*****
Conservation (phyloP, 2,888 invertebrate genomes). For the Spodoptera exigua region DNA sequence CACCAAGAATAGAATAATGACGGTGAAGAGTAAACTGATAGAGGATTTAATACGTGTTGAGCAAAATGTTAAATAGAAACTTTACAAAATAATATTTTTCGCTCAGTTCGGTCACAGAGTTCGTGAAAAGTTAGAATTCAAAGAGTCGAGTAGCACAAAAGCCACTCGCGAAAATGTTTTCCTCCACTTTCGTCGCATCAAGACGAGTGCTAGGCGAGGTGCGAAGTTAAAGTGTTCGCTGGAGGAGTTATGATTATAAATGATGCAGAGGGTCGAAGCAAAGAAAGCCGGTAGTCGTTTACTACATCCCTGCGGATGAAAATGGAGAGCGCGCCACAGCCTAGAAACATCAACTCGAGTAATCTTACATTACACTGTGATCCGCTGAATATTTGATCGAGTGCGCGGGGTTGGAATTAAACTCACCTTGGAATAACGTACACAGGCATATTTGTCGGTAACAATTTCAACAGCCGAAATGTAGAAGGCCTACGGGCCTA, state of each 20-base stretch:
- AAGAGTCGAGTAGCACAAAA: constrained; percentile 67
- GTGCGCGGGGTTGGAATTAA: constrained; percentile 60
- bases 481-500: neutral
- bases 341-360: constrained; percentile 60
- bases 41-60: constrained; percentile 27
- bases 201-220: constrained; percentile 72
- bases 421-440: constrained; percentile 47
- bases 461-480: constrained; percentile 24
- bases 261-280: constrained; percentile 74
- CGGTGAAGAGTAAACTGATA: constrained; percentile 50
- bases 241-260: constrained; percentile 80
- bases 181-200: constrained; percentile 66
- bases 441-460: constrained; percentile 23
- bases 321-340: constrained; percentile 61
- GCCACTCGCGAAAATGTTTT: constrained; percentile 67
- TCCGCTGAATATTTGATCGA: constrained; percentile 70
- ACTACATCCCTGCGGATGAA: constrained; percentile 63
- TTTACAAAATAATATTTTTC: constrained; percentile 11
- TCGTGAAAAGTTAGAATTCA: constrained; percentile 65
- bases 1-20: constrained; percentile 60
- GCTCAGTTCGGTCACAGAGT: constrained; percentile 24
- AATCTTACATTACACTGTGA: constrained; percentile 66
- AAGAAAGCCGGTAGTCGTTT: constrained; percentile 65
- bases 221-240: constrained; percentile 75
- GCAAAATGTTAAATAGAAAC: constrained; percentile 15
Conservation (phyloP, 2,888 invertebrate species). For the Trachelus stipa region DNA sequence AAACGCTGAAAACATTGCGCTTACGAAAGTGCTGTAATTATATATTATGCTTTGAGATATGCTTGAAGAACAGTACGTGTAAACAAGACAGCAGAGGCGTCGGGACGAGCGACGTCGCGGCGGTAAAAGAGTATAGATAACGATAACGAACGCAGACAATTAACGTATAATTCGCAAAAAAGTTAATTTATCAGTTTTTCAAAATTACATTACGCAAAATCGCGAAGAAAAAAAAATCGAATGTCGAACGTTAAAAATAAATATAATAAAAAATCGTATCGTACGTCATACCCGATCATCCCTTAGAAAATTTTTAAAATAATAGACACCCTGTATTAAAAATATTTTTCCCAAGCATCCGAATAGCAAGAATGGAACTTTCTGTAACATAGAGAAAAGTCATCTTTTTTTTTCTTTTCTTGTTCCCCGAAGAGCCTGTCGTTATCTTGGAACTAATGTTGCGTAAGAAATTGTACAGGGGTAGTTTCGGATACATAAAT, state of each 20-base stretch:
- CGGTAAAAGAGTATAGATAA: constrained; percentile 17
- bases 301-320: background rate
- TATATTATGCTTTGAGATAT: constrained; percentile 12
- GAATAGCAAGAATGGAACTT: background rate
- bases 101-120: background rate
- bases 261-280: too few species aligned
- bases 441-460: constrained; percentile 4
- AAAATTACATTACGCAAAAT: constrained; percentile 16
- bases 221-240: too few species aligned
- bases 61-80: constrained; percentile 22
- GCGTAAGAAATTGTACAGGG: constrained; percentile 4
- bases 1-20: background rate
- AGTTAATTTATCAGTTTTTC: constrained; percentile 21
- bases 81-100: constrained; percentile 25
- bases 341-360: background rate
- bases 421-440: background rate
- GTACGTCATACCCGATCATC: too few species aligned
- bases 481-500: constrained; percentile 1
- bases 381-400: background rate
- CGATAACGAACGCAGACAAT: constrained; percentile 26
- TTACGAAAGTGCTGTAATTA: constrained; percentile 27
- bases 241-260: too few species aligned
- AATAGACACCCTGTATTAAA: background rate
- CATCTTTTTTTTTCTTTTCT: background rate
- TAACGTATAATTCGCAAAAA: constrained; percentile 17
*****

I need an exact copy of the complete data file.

Conservation (phyloP, 2,888 invertebrate genomes). For the Spodoptera exigua region DNA sequence CACCAAGAATAGAATAATGACGGTGAAGAGTAAACTGATAGAGGATTTAATACGTGTTGAGCAAAATGTTAAATAGAAACTTTACAAAATAATATTTTTCGCTCAGTTCGGTCACAGAGTTCGTGAAAAGTTAGAATTCAAAGAGTCGAGTAGCACAAAAGCCACTCGCGAAAATGTTTTCCTCCACTTTCGTCGCATCAAGACGAGTGCTAGGCGAGGTGCGAAGTTAAAGTGTTCGCTGGAGGAGTTATGATTATAAATGATGCAGAGGGTCGAAGCAAAGAAAGCCGGTAGTCGTTTACTACATCCCTGCGGATGAAAATGGAGAGCGCGCCACAGCCTAGAAACATCAACTCGAGTAATCTTACATTACACTGTGATCCGCTGAATATTTGATCGAGTGCGCGGGGTTGGAATTAAACTCACCTTGGAATAACGTACACAGGCATATTTGTCGGTAACAATTTCAACAGCCGAAATGTAGAAGGCCTACGGGCCTA, state of each 20-base stretch:
- AAGAGTCGAGTAGCACAAAA: constrained; percentile 67
- GTGCGCGGGGTTGGAATTAA: constrained; percentile 60
- bases 481-500: neutral
- bases 341-360: constrained; percentile 60
- bases 41-60: constrained; percentile 27
- bases 201-220: constrained; percentile 72
- bases 421-440: constrained; percentile 47
- bases 461-480: constrained; percentile 24
- bases 261-280: constrained; percentile 74
- CGGTGAAGAGTAAACTGATA: constrained; percentile 50
- bases 241-260: constrained; percentile 80
- bases 181-200: constrained; percentile 66
- bases 441-460: constrained; percentile 23
- bases 321-340: constrained; percentile 61
- GCCACTCGCGAAAATGTTTT: constrained; percentile 67
- TCCGCTGAATATTTGATCGA: constrained; percentile 70
- ACTACATCCCTGCGGATGAA: constrained; percentile 63
- TTTACAAAATAATATTTTTC: constrained; percentile 11
- TCGTGAAAAGTTAGAATTCA: constrained; percentile 65
- bases 1-20: constrained; percentile 60
- GCTCAGTTCGGTCACAGAGT: constrained; percentile 24
- AATCTTACATTACACTGTGA: constrained; percentile 66
- AAGAAAGCCGGTAGTCGTTT: constrained; percentile 65
- bases 221-240: constrained; percentile 75
- GCAAAATGTTAAATAGAAAC: constrained; percentile 15
Conservation (phyloP, 2,888 invertebrate species). For the Trachelus stipa region DNA sequence AAACGCTGAAAACATTGCGCTTACGAAAGTGCTGTAATTATATATTATGCTTTGAGATATGCTTGAAGAACAGTACGTGTAAACAAGACAGCAGAGGCGTCGGGACGAGCGACGTCGCGGCGGTAAAAGAGTATAGATAACGATAACGAACGCAGACAATTAACGTATAATTCGCAAAAAAGTTAATTTATCAGTTTTTCAAAATTACATTACGCAAAATCGCGAAGAAAAAAAAATCGAATGTCGAACGTTAAAAATAAATATAATAAAAAATCGTATCGTACGTCATACCCGATCATCCCTTAGAAAATTTTTAAAATAATAGACACCCTGTATTAAAAATATTTTTCCCAAGCATCCGAATAGCAAGAATGGAACTTTCTGTAACATAGAGAAAAGTCATCTTTTTTTTTCTTTTCTTGTTCCCCGAAGAGCCTGTCGTTATCTTGGAACTAATGTTGCGTAAGAAATTGTACAGGGGTAGTTTCGGATACATAAAT, state of each 20-base stretch:
- CGGTAAAAGAGTATAGATAA: constrained; percentile 17
- bases 301-320: background rate
- TATATTATGCTTTGAGATAT: constrained; percentile 12
- GAATAGCAAGAATGGAACTT: background rate
- bases 101-120: background rate
- bases 261-280: too few species aligned
- bases 441-460: constrained; percentile 4
- AAAATTACATTACGCAAAAT: constrained; percentile 16
- bases 221-240: too few species aligned
- bases 61-80: constrained; percentile 22
- GCGTAAGAAATTGTACAGGG: constrained; percentile 4
- bases 1-20: background rate
- AGTTAATTTATCAGTTTTTC: constrained; percentile 21
- bases 81-100: constrained; percentile 25
- bases 341-360: background rate
- bases 421-440: background rate
- GTACGTCATACCCGATCATC: too few species aligned
- bases 481-500: constrained; percentile 1
- bases 381-400: background rate
- CGATAACGAACGCAGACAAT: constrained; percentile 26
- TTACGAAAGTGCTGTAATTA: constrained; percentile 27
- bases 241-260: too few species aligned
- AATAGACACCCTGTATTAAA: background rate
- CATCTTTTTTTTTCTTTTCT: background rate
- TAACGTATAATTCGCAAAAA: constrained; percentile 17